important to take every precaution to avoid it. After it is no longer
necessary to retain your tax records, financial statements, or any other
documents with your personal information, you should dispose of these
records by shredding them and not disposing of them by merely throwing
them away in the trash.

Business Documents To Keep For One Year
• Correspondence with Customers and Vendors
• Duplicate Deposit Slips
• Purchase Orders (other than Purchasing Department copy)
• Receiving Sheets
• Requisitions
• Stenographer's Notebooks

• Stockroom Withdrawal Forms

Business Documents To Keep For Three Years
• Employee Personnel Records (after termination)
• Employment Applications
• Expired Insurance Policies
• General Correspondence
• Internal Audit Reports
• Internal Reports
• Petty Cash Vouchers
• Physical Inventory Tags
• Savings Bond Registration Records of Employees
• Time Cards For Hourly Employees

Business Documents To Keep For Six Years
• Accident Reports, Claims
• Accounts Payable Ledgers and Schedules
• Accounts Receivable Ledgers and Schedules
• Bank Statements and Reconciliations
• Cancelled Checks
• Cancelled Stock and Bond Certificates
• Employment Tax Records
• Expense Analysis and Expense Distribution Schedules
• Expired Contracts, Leases
• Expired Option Records
• Inventories of Products, Materials, Supplies
• Invoices to Customers
• Notes Receivable Ledgers, Schedules
• Payroll Records and Summaries, including payment to
• Plant Cost Ledgers
• Purchasing Department Copies of Purchase Orders
• Sales Records
• Subsidiary Ledgers
• Time Books
• Travel and Entertainment Records
• Vouchers for Payments to Vendors, Employees, etc.
• Voucher Register, Schedules

Business Records To Keep Forever
While federal guidelines do not require you to keep tax records "forever," in
many cases there will be other reasons you'll want to retain these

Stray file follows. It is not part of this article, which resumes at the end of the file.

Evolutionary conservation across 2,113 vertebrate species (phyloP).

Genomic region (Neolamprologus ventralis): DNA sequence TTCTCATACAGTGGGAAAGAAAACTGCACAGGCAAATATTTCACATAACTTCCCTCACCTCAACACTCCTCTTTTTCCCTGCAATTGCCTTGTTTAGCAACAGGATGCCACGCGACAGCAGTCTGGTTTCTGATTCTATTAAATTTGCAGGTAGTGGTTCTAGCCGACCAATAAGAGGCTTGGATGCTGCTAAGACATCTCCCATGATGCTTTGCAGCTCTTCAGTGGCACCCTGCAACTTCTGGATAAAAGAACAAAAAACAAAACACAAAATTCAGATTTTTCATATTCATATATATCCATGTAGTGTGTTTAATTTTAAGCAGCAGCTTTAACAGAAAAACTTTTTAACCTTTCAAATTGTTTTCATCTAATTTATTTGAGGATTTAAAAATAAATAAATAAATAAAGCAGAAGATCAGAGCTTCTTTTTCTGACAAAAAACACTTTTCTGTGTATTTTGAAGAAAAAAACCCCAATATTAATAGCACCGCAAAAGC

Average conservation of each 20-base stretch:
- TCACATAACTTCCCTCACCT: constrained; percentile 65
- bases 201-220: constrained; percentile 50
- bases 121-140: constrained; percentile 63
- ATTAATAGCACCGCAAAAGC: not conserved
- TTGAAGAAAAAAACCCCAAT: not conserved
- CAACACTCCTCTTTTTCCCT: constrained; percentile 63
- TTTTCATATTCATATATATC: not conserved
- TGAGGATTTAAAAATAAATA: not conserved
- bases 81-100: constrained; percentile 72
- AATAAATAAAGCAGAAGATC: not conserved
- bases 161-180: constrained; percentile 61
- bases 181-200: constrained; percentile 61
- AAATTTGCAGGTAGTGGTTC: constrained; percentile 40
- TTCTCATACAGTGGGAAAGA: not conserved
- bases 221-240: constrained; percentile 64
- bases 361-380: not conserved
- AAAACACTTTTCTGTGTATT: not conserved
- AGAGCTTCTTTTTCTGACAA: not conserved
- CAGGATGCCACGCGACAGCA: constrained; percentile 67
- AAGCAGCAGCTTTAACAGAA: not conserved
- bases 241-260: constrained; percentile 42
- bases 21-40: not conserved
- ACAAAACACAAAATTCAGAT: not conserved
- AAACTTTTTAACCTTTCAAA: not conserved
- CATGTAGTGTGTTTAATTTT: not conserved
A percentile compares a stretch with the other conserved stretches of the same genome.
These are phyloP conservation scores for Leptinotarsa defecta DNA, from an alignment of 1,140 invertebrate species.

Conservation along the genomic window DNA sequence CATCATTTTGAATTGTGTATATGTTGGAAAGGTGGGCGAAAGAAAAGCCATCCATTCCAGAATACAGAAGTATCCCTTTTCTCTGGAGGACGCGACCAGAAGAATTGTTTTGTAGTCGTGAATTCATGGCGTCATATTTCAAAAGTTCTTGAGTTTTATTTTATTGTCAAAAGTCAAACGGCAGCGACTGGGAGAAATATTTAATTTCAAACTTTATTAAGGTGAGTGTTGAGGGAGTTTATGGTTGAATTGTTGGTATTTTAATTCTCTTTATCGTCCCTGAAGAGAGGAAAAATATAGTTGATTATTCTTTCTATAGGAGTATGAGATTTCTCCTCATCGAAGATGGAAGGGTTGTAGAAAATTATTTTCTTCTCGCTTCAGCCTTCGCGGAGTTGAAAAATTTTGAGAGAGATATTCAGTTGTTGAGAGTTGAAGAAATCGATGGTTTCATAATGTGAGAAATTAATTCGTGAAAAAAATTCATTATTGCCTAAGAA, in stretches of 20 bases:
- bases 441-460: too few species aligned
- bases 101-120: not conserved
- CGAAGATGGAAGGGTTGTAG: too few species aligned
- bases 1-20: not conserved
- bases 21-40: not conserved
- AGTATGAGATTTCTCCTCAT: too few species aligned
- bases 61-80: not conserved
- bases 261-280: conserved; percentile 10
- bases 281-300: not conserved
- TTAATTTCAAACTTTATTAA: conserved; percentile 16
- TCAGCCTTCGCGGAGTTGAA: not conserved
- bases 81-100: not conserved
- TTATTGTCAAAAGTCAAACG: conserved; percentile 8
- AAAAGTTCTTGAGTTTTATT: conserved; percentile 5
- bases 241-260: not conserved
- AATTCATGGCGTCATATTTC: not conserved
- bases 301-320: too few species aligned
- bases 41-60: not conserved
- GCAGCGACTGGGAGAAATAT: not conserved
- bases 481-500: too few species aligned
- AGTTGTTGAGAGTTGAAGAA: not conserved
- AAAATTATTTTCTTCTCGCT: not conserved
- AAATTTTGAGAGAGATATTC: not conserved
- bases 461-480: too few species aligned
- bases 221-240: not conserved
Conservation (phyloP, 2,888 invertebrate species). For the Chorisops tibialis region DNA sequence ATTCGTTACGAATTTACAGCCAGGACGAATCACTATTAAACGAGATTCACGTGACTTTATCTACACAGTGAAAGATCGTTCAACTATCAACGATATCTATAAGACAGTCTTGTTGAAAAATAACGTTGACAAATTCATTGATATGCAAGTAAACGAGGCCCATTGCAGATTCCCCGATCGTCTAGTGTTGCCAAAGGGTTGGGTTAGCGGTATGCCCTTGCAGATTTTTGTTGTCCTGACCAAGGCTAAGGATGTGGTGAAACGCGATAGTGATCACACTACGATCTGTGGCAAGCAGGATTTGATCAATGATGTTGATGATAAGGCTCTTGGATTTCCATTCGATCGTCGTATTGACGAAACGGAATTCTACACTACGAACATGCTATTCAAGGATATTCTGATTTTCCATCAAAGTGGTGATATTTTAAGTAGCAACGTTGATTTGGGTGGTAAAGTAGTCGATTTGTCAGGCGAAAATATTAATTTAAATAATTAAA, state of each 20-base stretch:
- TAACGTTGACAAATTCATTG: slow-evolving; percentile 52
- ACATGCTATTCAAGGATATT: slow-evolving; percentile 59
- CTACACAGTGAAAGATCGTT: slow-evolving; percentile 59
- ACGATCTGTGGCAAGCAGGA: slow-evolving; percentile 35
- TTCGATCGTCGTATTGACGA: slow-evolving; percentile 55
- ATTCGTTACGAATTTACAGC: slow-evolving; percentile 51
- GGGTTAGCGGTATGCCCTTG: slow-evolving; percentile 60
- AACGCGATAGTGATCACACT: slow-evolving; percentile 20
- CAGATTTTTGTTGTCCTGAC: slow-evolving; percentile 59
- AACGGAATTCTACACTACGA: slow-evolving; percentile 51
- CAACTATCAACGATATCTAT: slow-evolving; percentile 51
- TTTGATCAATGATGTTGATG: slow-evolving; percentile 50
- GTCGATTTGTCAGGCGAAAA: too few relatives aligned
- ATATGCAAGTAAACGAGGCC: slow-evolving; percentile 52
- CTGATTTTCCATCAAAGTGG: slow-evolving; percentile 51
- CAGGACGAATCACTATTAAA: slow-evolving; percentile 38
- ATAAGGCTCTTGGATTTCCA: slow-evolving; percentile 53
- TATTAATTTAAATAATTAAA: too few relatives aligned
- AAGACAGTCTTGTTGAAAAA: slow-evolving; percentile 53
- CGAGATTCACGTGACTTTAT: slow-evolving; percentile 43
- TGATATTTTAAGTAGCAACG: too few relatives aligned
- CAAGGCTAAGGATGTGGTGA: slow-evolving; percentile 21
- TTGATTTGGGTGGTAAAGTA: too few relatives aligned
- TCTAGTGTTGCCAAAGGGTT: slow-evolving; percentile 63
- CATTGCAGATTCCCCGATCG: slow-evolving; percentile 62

documents indefinitely.
• Audit Reports from CPAs/Accountants
• Cancelled Checks for Important Payments (especially tax

• Cash Books, Charts of Accounts
• Contracts, Leases Currently in Effect
• Corporate Documents (incorporation, charter, by-laws, etc.)
• Documents substantiating fixed asset additions
• Deeds
• Depreciation Schedules
• Financial Statements (Year End)
• General and Private Ledgers, Year End Trial Balances
• Insurance Records, Current Accident Reports, Claims,
• Investment Trade Confirmations
• IRS Revenue Agents' Reports
• Journals
• Legal Records, Correspondence and Other Important Matters
• Minute Books of Directors and Stockholders
• Mortgages, Bills of Sale
• Property Appraisals by Outside Appraisers
• Property Records
• Retirement and Pension Records
• Tax Returns and Worksheets
• Trademark and Patent Registrations
Personal Documents To Keep For One Year
• Bank Statements
• Paycheck Stubs (reconcile with W-2)
• Canceled checks
• Monthly and quarterly mutual fund and retirement contribution
statements (reconcile with year end statement)
Personal Documents To Keep For Three Years
• Credit Card Statements
• Medical Bills (in case of insurance disputes) 
• Utility Records
• Expired Insurance Policies 
Personal Documents To Keep For Six Years
• Supporting Documents For Tax Returns
• Accident Reports and Claims
• Medical Bills (if tax-related)
• Property Records / Improvement Receipts
• Sales Receipts
• Wage Garnishments
• Other Tax-Related Bills
Personal Records To Keep Forever
• CPA Audit Reports

• Legal Records
• Important Correspondence
• Income Tax Returns
• Income Tax Payment Checks
• Investment Trade Confirmations
• Retirement and Pension Records
Special Circumstances
• Car Records (keep until the car is sold)
• Credit Card Receipts (keep with your credit card statement)
• Insurance Policies (keep for the life of the policy)
• Mortgages / Deeds / Leases (keep 6 years beyond the
• Pay Stubs (keep until reconciled with your W-2)
• Property Records / improvement receipts (keep until property
• Sales Receipts (keep for life of the warranty)
• Stock and Bond Records (keep for 6 years beyond selling)
• Warranties and Instructions (keep for the life of the product)
• Other Bills (keep until payment is verified on the next bill)
• Depreciation Schedules and Other Capital Asset Records
(keep for 3 years after the tax life of the asset)

Privacy Policy
We collect nonpublic personal information about you from the following
• Information we receive from you on applications, tax
organizers, worksheets and other documents;

• Information about your transactions with us, our affiliates, or

• Information we receive from a consumer-reporting agency.
We do not disclose any nonpublic personal information about our
clients or former clients to anyone, except as permitted by law.
We restrict access to nonpublic personal information about you to those
members of our firm who need to know that information to provide services
to you. We maintain physical, electronic, and procedural safeguards that

comply with federal regulations to guard your nonpublic personal
If you have any questions about this policy, please do not hesitate to
contact us.